At Miller Elementary School kindness has been a theme.

Especially for fifth graders, who focused on spreading kindness in the community as part of their PBIS Kindness unit.

Fifth-grade teacher Brienne Heimermann said each month PBIS focuses on a character trait, and this past month the focus has been on kindness.

The unit was kicked off with reading the book Wonder, by R.J. Palacio and ended with students creating projects that spread kindness in the community.

Heimermann said the book was chosen by the fifth-grade teachers because the movie based on the film came out in November, and they wanted to take students to see it. She said the book tied in with the unit.

“After finishing our narrative unit and before diving into our informative unit, we wanted to spend some time teaching a kindness unit where the students watched videos and participated in classroom discussions and activities on the topics of acceptance, tolerance, stereotypes and labels,” she said. “Also, the book is about kindness and being accepting of people’s differences … so we turned that into character building lessons.”

Once the book was read and the movie watched, students teamed up to create proposals for projects to spread kindness, Heimermann said.

“We wanted the students to cooperatively work on projects that will allow them to authentically “choose kind” and spread kindness in our community,” she said. “The learning objectives of the unit were to brainstorm ideas, to execute a plan by thinking about who their audience would be, how their project would spread kindness, and the materials and steps they would need to take as a group to create the project.”

It was fun to watch the students work together, Heimermann said.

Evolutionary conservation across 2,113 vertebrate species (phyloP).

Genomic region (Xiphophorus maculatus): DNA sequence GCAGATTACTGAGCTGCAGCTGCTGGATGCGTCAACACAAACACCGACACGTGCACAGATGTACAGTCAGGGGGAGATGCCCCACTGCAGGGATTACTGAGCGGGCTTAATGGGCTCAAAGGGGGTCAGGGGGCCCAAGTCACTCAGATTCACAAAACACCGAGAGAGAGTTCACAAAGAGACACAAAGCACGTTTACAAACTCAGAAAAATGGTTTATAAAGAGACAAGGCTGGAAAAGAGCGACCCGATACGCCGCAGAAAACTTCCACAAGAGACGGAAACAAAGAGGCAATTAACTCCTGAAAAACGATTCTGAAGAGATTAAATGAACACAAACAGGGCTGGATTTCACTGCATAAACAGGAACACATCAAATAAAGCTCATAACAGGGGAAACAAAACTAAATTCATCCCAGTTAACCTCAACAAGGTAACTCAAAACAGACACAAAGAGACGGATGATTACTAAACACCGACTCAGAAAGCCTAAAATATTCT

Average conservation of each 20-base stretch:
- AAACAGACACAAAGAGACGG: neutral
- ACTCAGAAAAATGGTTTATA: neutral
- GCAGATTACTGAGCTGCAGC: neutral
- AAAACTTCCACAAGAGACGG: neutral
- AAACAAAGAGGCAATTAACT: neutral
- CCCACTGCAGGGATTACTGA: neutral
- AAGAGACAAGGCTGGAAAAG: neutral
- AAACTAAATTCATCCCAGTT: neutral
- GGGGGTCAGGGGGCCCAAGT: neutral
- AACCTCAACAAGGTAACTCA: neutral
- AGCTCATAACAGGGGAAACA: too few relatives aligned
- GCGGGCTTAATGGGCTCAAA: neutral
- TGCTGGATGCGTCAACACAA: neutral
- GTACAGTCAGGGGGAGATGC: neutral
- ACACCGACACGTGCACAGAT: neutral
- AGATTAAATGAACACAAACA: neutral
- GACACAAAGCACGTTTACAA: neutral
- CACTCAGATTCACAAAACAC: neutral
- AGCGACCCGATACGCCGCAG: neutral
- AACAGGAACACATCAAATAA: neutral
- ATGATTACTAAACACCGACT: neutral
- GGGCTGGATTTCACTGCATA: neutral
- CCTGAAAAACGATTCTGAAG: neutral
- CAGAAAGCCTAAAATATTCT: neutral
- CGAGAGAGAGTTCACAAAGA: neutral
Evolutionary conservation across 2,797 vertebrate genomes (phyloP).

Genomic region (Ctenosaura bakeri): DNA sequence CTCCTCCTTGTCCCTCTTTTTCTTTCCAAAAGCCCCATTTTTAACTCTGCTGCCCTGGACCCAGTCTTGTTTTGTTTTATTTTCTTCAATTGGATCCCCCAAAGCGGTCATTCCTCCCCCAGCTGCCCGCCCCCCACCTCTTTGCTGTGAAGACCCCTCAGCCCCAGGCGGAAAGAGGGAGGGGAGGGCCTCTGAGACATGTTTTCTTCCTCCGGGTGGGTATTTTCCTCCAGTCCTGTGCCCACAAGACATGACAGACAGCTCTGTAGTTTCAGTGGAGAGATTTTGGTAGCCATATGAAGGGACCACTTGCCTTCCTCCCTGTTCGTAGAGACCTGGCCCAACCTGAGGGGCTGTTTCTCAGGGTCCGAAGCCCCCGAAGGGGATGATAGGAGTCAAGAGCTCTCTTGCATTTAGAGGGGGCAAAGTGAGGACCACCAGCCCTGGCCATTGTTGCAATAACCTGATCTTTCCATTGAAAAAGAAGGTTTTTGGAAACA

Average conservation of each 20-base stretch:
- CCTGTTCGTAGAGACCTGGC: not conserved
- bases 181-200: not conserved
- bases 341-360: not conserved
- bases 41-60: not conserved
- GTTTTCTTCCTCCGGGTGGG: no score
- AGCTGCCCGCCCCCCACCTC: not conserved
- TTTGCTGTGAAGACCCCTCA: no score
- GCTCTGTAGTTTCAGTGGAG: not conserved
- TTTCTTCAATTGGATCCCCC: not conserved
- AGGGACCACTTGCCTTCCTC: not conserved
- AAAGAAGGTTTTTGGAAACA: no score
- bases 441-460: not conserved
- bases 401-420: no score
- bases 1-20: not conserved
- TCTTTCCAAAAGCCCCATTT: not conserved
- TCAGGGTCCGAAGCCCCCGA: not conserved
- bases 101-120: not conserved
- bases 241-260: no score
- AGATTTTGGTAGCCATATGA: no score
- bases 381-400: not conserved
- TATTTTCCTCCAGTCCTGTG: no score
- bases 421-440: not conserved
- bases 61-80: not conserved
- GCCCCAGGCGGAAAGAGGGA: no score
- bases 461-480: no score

“I thought it was really cool to see the students work collaboratively ... and the opportunity to work creatively,” she said. “It was fun to allow the classroom to get chaotic and messy, but it was for good reasons. ... It has been so enjoyable watching our students work hard on these projects and to share their generosity and creativity.”

Heimermann said she and fellow fifth-grade teacher Allison McNamara were impressed by the students’ hearts and thoughts.

“We both are so proud of how they’ve learned to acknowledge differences in the people they encounter in the world and their developing motivation to advocate for those people.”

The students’ projects included fleece blankets for people taken in ambulances, gift bags of baby items for moms and newborns at the hospital, posters and cards for local nursing home residents and patients at Tomah Memorial Hospital and the Tomah Veterans Administration hospital, dog toys for an animal shelter, snowflakes and smiling stick people with messages for students and staff and kindness posters for the school’s hallways.

Miller principal Diana Lesneski is proud of her students and the teachers.

“Corny as it may sound, this kindness project makes my heart happy,” she said. “I’m proud of our fifth-grade students. They embraced the idea to make a difference and spread a little kindness to our community. And I’m thankful for our fifth-grade teachers, Ms. McNamara and Ms. Heimermann, and our support staff, Mrs. (Cheryl) Schuster and Ms. (Caitie) Stanek, for seizing this incredible learning opportunity and taking the time to make it a reality.”

Heimermann also expressed prid e in the students.

“This has been a great opportunity for the students to remember it’s not what you give, it’s the thought that counts,” she said. “We can also proudly tell you that the students that have little to give put their whole hearts into these projects and are so proud of their work.”

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